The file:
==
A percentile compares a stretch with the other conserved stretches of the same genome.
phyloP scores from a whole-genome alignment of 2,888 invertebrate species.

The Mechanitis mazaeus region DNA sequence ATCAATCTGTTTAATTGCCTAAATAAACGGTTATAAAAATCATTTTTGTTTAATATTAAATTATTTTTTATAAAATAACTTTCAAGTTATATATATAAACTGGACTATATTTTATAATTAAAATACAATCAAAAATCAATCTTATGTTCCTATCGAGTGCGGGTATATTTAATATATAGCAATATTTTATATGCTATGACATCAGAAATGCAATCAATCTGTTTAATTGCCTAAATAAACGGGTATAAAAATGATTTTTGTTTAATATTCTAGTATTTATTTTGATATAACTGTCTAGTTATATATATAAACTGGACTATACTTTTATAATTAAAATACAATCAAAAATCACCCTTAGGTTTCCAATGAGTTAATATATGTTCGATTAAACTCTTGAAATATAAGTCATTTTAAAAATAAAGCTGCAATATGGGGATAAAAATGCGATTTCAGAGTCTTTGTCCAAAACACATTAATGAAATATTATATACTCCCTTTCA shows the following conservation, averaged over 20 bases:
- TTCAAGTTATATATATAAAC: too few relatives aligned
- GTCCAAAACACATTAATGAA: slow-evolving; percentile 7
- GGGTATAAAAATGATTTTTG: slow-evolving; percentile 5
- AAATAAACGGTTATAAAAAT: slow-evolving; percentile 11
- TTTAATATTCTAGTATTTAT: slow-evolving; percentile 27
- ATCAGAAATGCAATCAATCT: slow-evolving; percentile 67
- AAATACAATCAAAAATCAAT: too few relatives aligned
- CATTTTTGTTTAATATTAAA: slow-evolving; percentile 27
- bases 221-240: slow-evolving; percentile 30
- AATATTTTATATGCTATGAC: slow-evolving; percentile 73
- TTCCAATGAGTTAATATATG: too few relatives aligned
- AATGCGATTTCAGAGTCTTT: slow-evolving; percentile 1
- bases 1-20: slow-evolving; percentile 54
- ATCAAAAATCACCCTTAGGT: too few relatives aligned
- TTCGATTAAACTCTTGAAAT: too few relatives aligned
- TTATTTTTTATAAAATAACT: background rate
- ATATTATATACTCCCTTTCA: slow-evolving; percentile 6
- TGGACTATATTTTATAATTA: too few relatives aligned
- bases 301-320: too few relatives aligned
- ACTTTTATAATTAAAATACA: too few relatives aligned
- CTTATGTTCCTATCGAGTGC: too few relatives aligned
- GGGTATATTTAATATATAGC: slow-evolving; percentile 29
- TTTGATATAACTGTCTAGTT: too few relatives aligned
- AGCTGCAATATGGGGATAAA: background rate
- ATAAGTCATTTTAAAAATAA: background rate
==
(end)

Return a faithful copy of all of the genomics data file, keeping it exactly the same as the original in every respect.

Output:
A percentile compares a stretch with the other conserved stretches of the same genome.
phyloP scores from a whole-genome alignment of 2,888 invertebrate species.

The Mechanitis mazaeus region DNA sequence ATCAATCTGTTTAATTGCCTAAATAAACGGTTATAAAAATCATTTTTGTTTAATATTAAATTATTTTTTATAAAATAACTTTCAAGTTATATATATAAACTGGACTATATTTTATAATTAAAATACAATCAAAAATCAATCTTATGTTCCTATCGAGTGCGGGTATATTTAATATATAGCAATATTTTATATGCTATGACATCAGAAATGCAATCAATCTGTTTAATTGCCTAAATAAACGGGTATAAAAATGATTTTTGTTTAATATTCTAGTATTTATTTTGATATAACTGTCTAGTTATATATATAAACTGGACTATACTTTTATAATTAAAATACAATCAAAAATCACCCTTAGGTTTCCAATGAGTTAATATATGTTCGATTAAACTCTTGAAATATAAGTCATTTTAAAAATAAAGCTGCAATATGGGGATAAAAATGCGATTTCAGAGTCTTTGTCCAAAACACATTAATGAAATATTATATACTCCCTTTCA shows the following conservation, averaged over 20 bases:
- TTCAAGTTATATATATAAAC: too few relatives aligned
- GTCCAAAACACATTAATGAA: slow-evolving; percentile 7
- GGGTATAAAAATGATTTTTG: slow-evolving; percentile 5
- AAATAAACGGTTATAAAAAT: slow-evolving; percentile 11
- TTTAATATTCTAGTATTTAT: slow-evolving; percentile 27
- ATCAGAAATGCAATCAATCT: slow-evolving; percentile 67
- AAATACAATCAAAAATCAAT: too few relatives aligned
- CATTTTTGTTTAATATTAAA: slow-evolving; percentile 27
- bases 221-240: slow-evolving; percentile 30
- AATATTTTATATGCTATGAC: slow-evolving; percentile 73
- TTCCAATGAGTTAATATATG: too few relatives aligned
- AATGCGATTTCAGAGTCTTT: slow-evolving; percentile 1
- bases 1-20: slow-evolving; percentile 54
- ATCAAAAATCACCCTTAGGT: too few relatives aligned
- TTCGATTAAACTCTTGAAAT: too few relatives aligned
- TTATTTTTTATAAAATAACT: background rate
- ATATTATATACTCCCTTTCA: slow-evolving; percentile 6
- TGGACTATATTTTATAATTA: too few relatives aligned
- bases 301-320: too few relatives aligned
- ACTTTTATAATTAAAATACA: too few relatives aligned
- CTTATGTTCCTATCGAGTGC: too few relatives aligned
- GGGTATATTTAATATATAGC: slow-evolving; percentile 29
- TTTGATATAACTGTCTAGTT: too few relatives aligned
- AGCTGCAATATGGGGATAAA: background rate
- ATAAGTCATTTTAAAAATAA: background rate